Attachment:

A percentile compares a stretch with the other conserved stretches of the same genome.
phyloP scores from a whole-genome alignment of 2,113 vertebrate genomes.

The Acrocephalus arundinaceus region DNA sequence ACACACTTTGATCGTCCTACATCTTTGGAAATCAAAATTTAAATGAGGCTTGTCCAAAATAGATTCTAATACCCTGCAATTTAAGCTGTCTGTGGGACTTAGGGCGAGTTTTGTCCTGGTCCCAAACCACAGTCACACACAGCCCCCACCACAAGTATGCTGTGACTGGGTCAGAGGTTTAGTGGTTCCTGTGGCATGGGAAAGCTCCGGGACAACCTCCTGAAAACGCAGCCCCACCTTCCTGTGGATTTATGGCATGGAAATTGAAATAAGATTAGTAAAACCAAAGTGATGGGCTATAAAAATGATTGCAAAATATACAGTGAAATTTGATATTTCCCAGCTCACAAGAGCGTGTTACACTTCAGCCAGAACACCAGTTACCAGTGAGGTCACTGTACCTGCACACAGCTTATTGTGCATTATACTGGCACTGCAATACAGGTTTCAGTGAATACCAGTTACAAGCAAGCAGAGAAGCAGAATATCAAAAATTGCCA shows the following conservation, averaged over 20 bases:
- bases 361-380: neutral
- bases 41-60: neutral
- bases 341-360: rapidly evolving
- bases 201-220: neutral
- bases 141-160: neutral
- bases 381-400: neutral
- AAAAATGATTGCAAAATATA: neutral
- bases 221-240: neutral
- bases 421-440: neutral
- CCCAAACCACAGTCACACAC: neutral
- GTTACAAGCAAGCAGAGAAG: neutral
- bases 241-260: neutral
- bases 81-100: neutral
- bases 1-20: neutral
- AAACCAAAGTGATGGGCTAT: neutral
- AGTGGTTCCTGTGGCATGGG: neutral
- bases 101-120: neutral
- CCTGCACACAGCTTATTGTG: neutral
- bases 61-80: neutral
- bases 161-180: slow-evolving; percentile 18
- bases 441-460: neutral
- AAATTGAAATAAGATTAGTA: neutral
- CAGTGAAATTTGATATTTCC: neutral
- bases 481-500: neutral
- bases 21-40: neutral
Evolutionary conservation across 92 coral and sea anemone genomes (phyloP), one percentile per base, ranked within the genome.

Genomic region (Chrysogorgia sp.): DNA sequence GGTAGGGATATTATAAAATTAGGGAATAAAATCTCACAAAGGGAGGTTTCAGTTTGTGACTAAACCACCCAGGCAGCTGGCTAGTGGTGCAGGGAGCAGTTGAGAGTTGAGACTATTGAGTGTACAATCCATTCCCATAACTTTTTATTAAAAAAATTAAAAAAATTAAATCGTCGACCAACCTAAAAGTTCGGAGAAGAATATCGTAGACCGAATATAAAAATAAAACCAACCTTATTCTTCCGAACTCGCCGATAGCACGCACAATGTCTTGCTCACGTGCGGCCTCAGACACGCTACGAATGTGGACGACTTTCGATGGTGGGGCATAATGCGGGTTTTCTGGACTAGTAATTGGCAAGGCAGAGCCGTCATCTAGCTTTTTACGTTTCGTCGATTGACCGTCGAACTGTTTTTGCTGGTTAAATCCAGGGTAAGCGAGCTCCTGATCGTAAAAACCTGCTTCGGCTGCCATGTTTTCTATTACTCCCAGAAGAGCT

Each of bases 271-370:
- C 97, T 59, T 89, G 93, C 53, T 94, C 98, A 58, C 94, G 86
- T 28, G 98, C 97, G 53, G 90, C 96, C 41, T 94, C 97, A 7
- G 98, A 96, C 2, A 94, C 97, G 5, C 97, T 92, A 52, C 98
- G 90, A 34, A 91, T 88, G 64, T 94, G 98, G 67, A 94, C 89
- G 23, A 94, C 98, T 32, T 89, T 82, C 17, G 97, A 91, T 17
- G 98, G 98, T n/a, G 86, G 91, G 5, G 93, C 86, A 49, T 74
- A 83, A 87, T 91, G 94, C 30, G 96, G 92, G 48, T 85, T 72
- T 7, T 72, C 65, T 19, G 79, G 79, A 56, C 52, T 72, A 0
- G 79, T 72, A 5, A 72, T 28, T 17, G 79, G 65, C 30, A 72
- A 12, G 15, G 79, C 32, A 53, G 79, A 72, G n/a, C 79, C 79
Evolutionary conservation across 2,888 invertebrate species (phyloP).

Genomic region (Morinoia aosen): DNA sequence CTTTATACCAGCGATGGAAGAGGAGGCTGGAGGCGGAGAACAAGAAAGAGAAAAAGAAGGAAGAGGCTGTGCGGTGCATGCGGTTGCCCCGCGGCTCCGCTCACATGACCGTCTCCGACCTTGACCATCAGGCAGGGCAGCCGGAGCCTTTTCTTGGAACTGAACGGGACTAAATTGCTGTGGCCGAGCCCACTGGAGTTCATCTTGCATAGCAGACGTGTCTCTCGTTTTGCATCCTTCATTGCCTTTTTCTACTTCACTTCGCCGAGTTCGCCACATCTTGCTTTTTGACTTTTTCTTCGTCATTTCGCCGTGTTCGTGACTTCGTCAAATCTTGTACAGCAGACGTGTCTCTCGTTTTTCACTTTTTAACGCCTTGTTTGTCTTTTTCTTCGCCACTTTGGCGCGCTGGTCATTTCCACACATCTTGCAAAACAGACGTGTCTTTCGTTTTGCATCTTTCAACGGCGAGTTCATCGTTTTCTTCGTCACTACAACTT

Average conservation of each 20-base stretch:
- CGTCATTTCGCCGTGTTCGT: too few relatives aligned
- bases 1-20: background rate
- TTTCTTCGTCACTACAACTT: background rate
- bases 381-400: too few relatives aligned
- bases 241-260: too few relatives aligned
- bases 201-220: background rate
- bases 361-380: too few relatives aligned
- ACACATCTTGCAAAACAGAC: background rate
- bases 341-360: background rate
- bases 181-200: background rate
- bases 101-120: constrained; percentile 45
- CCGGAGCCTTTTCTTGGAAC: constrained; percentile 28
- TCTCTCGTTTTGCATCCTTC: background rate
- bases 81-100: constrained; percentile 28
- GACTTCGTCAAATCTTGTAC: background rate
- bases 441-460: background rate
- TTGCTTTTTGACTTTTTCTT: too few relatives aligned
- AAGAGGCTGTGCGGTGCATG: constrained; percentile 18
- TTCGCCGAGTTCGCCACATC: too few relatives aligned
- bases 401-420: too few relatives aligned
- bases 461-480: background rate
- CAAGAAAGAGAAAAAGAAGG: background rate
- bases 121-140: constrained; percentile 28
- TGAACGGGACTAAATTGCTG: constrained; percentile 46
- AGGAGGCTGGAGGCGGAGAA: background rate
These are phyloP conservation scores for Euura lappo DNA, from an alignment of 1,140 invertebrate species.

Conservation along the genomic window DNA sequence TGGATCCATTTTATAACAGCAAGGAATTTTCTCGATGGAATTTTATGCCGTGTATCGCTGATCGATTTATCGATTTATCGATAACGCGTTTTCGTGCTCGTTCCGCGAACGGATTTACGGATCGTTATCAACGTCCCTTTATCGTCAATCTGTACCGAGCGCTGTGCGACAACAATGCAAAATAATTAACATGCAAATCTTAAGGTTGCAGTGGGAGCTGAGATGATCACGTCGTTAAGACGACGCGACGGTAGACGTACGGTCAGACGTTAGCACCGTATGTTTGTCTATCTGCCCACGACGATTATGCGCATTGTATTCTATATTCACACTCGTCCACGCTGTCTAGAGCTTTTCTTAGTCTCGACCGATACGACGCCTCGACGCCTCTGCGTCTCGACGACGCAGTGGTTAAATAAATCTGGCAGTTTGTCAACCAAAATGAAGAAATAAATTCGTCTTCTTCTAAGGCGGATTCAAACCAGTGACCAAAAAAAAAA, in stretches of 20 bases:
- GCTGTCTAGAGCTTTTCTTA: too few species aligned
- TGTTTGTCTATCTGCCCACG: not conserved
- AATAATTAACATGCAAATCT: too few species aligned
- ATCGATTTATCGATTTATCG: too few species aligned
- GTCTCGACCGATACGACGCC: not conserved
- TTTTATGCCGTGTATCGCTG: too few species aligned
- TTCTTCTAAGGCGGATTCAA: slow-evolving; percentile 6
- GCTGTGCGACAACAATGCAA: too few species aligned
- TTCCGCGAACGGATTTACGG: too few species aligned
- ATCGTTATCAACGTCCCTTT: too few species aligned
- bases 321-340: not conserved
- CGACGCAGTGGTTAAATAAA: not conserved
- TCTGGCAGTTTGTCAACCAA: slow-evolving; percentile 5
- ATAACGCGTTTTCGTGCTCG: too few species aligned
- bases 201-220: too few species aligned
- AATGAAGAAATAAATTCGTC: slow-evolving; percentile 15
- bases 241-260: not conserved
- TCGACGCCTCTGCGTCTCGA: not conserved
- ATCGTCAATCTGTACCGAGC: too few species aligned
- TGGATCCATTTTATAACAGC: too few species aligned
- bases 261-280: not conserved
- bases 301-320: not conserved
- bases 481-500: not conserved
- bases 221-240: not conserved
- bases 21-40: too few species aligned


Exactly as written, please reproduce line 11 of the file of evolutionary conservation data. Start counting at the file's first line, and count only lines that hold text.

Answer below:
- bases 221-240: neutral